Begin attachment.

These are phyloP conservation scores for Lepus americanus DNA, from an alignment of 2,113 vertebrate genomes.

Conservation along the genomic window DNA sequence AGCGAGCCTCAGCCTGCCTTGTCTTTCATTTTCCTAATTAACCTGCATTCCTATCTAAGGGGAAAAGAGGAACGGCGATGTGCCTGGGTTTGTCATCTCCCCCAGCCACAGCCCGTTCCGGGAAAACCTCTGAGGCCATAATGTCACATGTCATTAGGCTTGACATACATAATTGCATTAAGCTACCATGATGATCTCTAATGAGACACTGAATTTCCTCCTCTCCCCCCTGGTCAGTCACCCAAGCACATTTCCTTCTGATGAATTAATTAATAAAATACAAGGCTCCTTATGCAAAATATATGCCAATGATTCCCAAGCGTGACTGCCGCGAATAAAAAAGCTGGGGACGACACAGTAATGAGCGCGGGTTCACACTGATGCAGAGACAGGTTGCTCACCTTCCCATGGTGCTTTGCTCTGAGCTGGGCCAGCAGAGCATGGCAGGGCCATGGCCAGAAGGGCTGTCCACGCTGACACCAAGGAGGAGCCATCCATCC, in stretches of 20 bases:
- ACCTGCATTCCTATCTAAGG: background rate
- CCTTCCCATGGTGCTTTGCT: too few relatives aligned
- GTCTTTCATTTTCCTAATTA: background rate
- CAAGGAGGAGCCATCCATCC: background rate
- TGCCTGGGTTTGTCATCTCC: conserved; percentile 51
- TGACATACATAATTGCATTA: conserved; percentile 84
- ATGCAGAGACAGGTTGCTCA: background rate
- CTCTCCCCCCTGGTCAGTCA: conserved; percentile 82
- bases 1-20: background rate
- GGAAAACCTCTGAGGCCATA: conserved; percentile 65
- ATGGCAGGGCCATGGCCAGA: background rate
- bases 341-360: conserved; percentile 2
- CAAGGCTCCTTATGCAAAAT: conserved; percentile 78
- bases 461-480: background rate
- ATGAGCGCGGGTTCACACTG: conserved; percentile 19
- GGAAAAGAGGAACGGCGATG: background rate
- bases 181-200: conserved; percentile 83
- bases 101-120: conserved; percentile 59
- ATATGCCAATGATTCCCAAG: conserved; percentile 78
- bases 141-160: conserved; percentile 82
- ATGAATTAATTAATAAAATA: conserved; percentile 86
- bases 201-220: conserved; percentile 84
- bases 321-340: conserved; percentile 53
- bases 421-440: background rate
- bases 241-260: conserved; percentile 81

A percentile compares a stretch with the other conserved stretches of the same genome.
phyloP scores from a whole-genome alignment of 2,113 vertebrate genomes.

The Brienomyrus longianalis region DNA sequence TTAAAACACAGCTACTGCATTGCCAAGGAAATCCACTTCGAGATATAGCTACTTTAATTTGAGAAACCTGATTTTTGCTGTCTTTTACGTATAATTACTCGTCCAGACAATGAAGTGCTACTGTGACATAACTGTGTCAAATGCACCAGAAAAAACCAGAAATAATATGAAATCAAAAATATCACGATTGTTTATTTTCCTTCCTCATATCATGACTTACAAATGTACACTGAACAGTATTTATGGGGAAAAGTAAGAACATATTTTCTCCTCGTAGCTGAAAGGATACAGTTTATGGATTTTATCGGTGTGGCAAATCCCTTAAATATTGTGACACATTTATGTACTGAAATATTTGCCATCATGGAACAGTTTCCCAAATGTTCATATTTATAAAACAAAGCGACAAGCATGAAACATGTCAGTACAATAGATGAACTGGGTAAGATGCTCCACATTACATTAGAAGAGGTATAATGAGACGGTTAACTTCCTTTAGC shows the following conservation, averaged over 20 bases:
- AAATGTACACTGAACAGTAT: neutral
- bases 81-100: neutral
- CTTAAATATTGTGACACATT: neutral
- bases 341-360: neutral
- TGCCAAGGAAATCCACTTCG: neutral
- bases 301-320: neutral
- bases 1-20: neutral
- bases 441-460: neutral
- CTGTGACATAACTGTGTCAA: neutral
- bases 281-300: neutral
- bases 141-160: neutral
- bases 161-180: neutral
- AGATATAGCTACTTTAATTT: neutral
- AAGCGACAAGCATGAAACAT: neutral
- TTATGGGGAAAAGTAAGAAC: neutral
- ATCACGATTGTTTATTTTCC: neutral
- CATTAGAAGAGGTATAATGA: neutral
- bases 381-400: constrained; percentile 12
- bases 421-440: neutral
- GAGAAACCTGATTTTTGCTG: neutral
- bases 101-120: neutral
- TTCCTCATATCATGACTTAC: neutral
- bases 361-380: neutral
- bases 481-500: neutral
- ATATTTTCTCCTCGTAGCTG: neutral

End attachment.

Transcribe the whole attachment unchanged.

These are phyloP conservation scores for Lepus americanus DNA, from an alignment of 2,113 vertebrate genomes.

Conservation along the genomic window DNA sequence AGCGAGCCTCAGCCTGCCTTGTCTTTCATTTTCCTAATTAACCTGCATTCCTATCTAAGGGGAAAAGAGGAACGGCGATGTGCCTGGGTTTGTCATCTCCCCCAGCCACAGCCCGTTCCGGGAAAACCTCTGAGGCCATAATGTCACATGTCATTAGGCTTGACATACATAATTGCATTAAGCTACCATGATGATCTCTAATGAGACACTGAATTTCCTCCTCTCCCCCCTGGTCAGTCACCCAAGCACATTTCCTTCTGATGAATTAATTAATAAAATACAAGGCTCCTTATGCAAAATATATGCCAATGATTCCCAAGCGTGACTGCCGCGAATAAAAAAGCTGGGGACGACACAGTAATGAGCGCGGGTTCACACTGATGCAGAGACAGGTTGCTCACCTTCCCATGGTGCTTTGCTCTGAGCTGGGCCAGCAGAGCATGGCAGGGCCATGGCCAGAAGGGCTGTCCACGCTGACACCAAGGAGGAGCCATCCATCC, in stretches of 20 bases:
- ACCTGCATTCCTATCTAAGG: background rate
- CCTTCCCATGGTGCTTTGCT: too few relatives aligned
- GTCTTTCATTTTCCTAATTA: background rate
- CAAGGAGGAGCCATCCATCC: background rate
- TGCCTGGGTTTGTCATCTCC: conserved; percentile 51
- TGACATACATAATTGCATTA: conserved; percentile 84
- ATGCAGAGACAGGTTGCTCA: background rate
- CTCTCCCCCCTGGTCAGTCA: conserved; percentile 82
- bases 1-20: background rate
- GGAAAACCTCTGAGGCCATA: conserved; percentile 65
- ATGGCAGGGCCATGGCCAGA: background rate
- bases 341-360: conserved; percentile 2
- CAAGGCTCCTTATGCAAAAT: conserved; percentile 78
- bases 461-480: background rate
- ATGAGCGCGGGTTCACACTG: conserved; percentile 19
- GGAAAAGAGGAACGGCGATG: background rate
- bases 181-200: conserved; percentile 83
- bases 101-120: conserved; percentile 59
- ATATGCCAATGATTCCCAAG: conserved; percentile 78
- bases 141-160: conserved; percentile 82
- ATGAATTAATTAATAAAATA: conserved; percentile 86
- bases 201-220: conserved; percentile 84
- bases 321-340: conserved; percentile 53
- bases 421-440: background rate
- bases 241-260: conserved; percentile 81

A percentile compares a stretch with the other conserved stretches of the same genome.
phyloP scores from a whole-genome alignment of 2,113 vertebrate genomes.

The Brienomyrus longianalis region DNA sequence TTAAAACACAGCTACTGCATTGCCAAGGAAATCCACTTCGAGATATAGCTACTTTAATTTGAGAAACCTGATTTTTGCTGTCTTTTACGTATAATTACTCGTCCAGACAATGAAGTGCTACTGTGACATAACTGTGTCAAATGCACCAGAAAAAACCAGAAATAATATGAAATCAAAAATATCACGATTGTTTATTTTCCTTCCTCATATCATGACTTACAAATGTACACTGAACAGTATTTATGGGGAAAAGTAAGAACATATTTTCTCCTCGTAGCTGAAAGGATACAGTTTATGGATTTTATCGGTGTGGCAAATCCCTTAAATATTGTGACACATTTATGTACTGAAATATTTGCCATCATGGAACAGTTTCCCAAATGTTCATATTTATAAAACAAAGCGACAAGCATGAAACATGTCAGTACAATAGATGAACTGGGTAAGATGCTCCACATTACATTAGAAGAGGTATAATGAGACGGTTAACTTCCTTTAGC shows the following conservation, averaged over 20 bases:
- AAATGTACACTGAACAGTAT: neutral
- bases 81-100: neutral
- CTTAAATATTGTGACACATT: neutral
- bases 341-360: neutral
- TGCCAAGGAAATCCACTTCG: neutral
- bases 301-320: neutral
- bases 1-20: neutral
- bases 441-460: neutral
- CTGTGACATAACTGTGTCAA: neutral
- bases 281-300: neutral
- bases 141-160: neutral
- bases 161-180: neutral
- AGATATAGCTACTTTAATTT: neutral
- AAGCGACAAGCATGAAACAT: neutral
- TTATGGGGAAAAGTAAGAAC: neutral
- ATCACGATTGTTTATTTTCC: neutral
- CATTAGAAGAGGTATAATGA: neutral
- bases 381-400: constrained; percentile 12
- bases 421-440: neutral
- GAGAAACCTGATTTTTGCTG: neutral
- bases 101-120: neutral
- TTCCTCATATCATGACTTAC: neutral
- bases 361-380: neutral
- bases 481-500: neutral
- ATATTTTCTCCTCGTAGCTG: neutral